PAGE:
New Grim Sleeper Victims Killed During "Sleep" Period
Franklin was arrested in July 2010 and charged with 10 counts of murder and one count of attempted murder for crimes allegedly committed from 1985 to 2007. He was given the name “Grim Sleeper” because it appeared he had taken a 13-year break from killing between November 1988 to December 2001. Franklin has now been accused of 16 murders and two attempted murders over the course of a 28-year period.
LAPD detectives believe there may be more victims and Chief Charlie Beck praised the community and the police department for not giving up.
“We may never know how many young women he killed, but we will do our best to find out,” Beck said during a press conference at Bethel A.M.E. church in South Los Angeles. The church sits blocks away from where many of the victims were found.
In December 2010 the LAPD released 180 photos of women that were found in Franklin’s home and asked for the public’s help in identifying them. As of Wednesday, 48 women had yet to be identified.
“They mean something, there may be victims’ faces in these photos,” Beck told the crowd.
Detectives believe one photo is of particular interest.
“Due to where her photo was found, we don’t think it will be a happy outcome for that young lady,” Det. Dennis Kilcoyne said, but he would not elaborate further.
Two of the newly identified victims were killed prior to the first known victim. Sharon Dismuke was found on Jan. 15, 1984 and a second woman who wished to remain anonymous survived an attack in May 1985. Debra Jackson was previously considered the first victim. Her body was found in August 1985.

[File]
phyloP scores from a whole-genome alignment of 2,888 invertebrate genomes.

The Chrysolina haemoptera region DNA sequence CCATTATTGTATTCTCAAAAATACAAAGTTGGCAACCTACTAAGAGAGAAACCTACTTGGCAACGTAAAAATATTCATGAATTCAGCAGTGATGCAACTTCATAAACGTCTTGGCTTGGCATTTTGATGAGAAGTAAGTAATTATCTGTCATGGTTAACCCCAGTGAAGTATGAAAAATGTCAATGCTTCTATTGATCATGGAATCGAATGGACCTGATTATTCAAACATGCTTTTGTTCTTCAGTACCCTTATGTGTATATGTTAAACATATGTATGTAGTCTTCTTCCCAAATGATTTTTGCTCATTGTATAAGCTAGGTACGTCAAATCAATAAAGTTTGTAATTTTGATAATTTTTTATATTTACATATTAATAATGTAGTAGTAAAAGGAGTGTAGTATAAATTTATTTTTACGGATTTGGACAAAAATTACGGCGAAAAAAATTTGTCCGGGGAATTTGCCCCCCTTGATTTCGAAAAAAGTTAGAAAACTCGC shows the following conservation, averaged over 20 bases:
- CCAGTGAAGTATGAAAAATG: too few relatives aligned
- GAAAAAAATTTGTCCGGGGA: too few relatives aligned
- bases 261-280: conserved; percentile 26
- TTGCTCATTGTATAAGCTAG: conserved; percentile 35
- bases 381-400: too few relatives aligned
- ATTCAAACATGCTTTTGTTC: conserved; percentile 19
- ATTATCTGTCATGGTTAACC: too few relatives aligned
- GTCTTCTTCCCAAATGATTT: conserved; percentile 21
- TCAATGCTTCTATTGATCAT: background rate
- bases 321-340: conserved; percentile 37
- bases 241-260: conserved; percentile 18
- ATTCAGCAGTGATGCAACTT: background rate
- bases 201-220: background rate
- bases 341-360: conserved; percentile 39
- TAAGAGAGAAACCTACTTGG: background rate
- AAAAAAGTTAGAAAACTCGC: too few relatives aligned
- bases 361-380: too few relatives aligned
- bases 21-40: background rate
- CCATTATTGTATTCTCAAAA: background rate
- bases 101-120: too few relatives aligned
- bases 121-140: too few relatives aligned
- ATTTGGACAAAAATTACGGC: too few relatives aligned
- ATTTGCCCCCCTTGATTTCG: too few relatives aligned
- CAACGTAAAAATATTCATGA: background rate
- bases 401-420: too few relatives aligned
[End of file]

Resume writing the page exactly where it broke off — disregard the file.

According to officials, Regina Beatty and Georgia Mae Thomas were killed during the “sleeper” period. Beatty was found on Aug. 8, 1992 and Thomas was found on Dec. 28, 2000. Detectives say Franklin was linked to Thomas’ murder by DNA and ballistic evidence.
The two remaining victims have not been found. Police say they discovered the IDs of Ayellah Marshall and Rolenia Morris in Franklin’s home. Neither women have been seen since 2005 and Kilcoyne said they are presumed dead.
Kilcoyne said detectives are looking at cases from May 1976, when Franklin returned to the Los Angeles area after being discharged from the army, to his arrest in July 2010 – a 34-year period.
When asked if he thought Franklin would assist the authorities in identifying more victims, Kilcoyne said he wasn’t optimistic.
“We’re open to listening and discussions if that door opened for us but I don’t think it will happen,” Kilcoyne said.
Franklin has not been charged in the six new cases but that does not mean he will escape those charges, or others, in the future.
“We will sit with the prosecutors once the investigation concludes. We don’t want to stop the clock on the legal process that has already begun,” Kilcoyne said, acknowledging it may be years before the case is closed as detectives continue to sift through cold case and missing persons files.
Beck added, "Every life is of equal value, there is no hierarchy of murder investigations in the LAPD."
For more information on the Grim Sleeper case or to report a tip, visit the LAPD website.
Reach executive producer Christine Detz here.
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